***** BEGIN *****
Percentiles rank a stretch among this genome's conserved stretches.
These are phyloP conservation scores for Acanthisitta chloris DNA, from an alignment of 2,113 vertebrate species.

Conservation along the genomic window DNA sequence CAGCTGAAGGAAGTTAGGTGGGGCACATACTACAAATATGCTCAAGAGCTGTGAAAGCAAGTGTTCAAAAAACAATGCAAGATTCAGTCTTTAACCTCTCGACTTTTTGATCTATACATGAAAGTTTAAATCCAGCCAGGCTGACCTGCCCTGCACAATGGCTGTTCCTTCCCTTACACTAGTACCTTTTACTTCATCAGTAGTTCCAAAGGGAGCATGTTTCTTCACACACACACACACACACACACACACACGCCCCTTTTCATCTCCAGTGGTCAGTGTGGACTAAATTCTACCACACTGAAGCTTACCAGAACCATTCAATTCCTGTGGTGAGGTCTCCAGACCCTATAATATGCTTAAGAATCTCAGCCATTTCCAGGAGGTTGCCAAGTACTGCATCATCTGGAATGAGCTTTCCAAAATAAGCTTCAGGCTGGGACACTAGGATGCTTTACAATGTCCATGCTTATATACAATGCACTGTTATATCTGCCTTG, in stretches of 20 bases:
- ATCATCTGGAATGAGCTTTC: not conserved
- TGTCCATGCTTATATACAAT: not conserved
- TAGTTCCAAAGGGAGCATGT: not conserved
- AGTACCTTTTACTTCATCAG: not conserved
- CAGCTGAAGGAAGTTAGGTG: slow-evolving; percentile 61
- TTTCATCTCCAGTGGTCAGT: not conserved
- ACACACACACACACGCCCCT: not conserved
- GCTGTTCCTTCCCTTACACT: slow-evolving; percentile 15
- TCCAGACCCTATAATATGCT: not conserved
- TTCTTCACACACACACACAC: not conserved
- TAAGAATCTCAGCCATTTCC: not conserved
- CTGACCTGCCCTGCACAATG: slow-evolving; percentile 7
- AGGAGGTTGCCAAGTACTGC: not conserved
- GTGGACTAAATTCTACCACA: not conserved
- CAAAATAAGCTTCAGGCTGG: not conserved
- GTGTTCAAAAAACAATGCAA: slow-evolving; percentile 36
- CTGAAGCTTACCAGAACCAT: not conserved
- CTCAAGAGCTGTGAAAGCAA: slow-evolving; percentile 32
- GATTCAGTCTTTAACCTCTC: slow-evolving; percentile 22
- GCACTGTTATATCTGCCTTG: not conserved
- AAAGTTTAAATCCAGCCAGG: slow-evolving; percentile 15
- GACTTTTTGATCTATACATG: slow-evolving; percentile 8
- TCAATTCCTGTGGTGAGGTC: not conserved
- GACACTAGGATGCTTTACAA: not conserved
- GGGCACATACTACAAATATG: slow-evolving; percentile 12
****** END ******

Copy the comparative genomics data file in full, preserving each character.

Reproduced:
Percentiles rank a stretch among this genome's conserved stretches.
These are phyloP conservation scores for Acanthisitta chloris DNA, from an alignment of 2,113 vertebrate species.

Conservation along the genomic window DNA sequence CAGCTGAAGGAAGTTAGGTGGGGCACATACTACAAATATGCTCAAGAGCTGTGAAAGCAAGTGTTCAAAAAACAATGCAAGATTCAGTCTTTAACCTCTCGACTTTTTGATCTATACATGAAAGTTTAAATCCAGCCAGGCTGACCTGCCCTGCACAATGGCTGTTCCTTCCCTTACACTAGTACCTTTTACTTCATCAGTAGTTCCAAAGGGAGCATGTTTCTTCACACACACACACACACACACACACACACGCCCCTTTTCATCTCCAGTGGTCAGTGTGGACTAAATTCTACCACACTGAAGCTTACCAGAACCATTCAATTCCTGTGGTGAGGTCTCCAGACCCTATAATATGCTTAAGAATCTCAGCCATTTCCAGGAGGTTGCCAAGTACTGCATCATCTGGAATGAGCTTTCCAAAATAAGCTTCAGGCTGGGACACTAGGATGCTTTACAATGTCCATGCTTATATACAATGCACTGTTATATCTGCCTTG, in stretches of 20 bases:
- ATCATCTGGAATGAGCTTTC: not conserved
- TGTCCATGCTTATATACAAT: not conserved
- TAGTTCCAAAGGGAGCATGT: not conserved
- AGTACCTTTTACTTCATCAG: not conserved
- CAGCTGAAGGAAGTTAGGTG: slow-evolving; percentile 61
- TTTCATCTCCAGTGGTCAGT: not conserved
- ACACACACACACACGCCCCT: not conserved
- GCTGTTCCTTCCCTTACACT: slow-evolving; percentile 15
- TCCAGACCCTATAATATGCT: not conserved
- TTCTTCACACACACACACAC: not conserved
- TAAGAATCTCAGCCATTTCC: not conserved
- CTGACCTGCCCTGCACAATG: slow-evolving; percentile 7
- AGGAGGTTGCCAAGTACTGC: not conserved
- GTGGACTAAATTCTACCACA: not conserved
- CAAAATAAGCTTCAGGCTGG: not conserved
- GTGTTCAAAAAACAATGCAA: slow-evolving; percentile 36
- CTGAAGCTTACCAGAACCAT: not conserved
- CTCAAGAGCTGTGAAAGCAA: slow-evolving; percentile 32
- GATTCAGTCTTTAACCTCTC: slow-evolving; percentile 22
- GCACTGTTATATCTGCCTTG: not conserved
- AAAGTTTAAATCCAGCCAGG: slow-evolving; percentile 15
- GACTTTTTGATCTATACATG: slow-evolving; percentile 8
- TCAATTCCTGTGGTGAGGTC: not conserved
- GACACTAGGATGCTTTACAA: not conserved
- GGGCACATACTACAAATATG: slow-evolving; percentile 12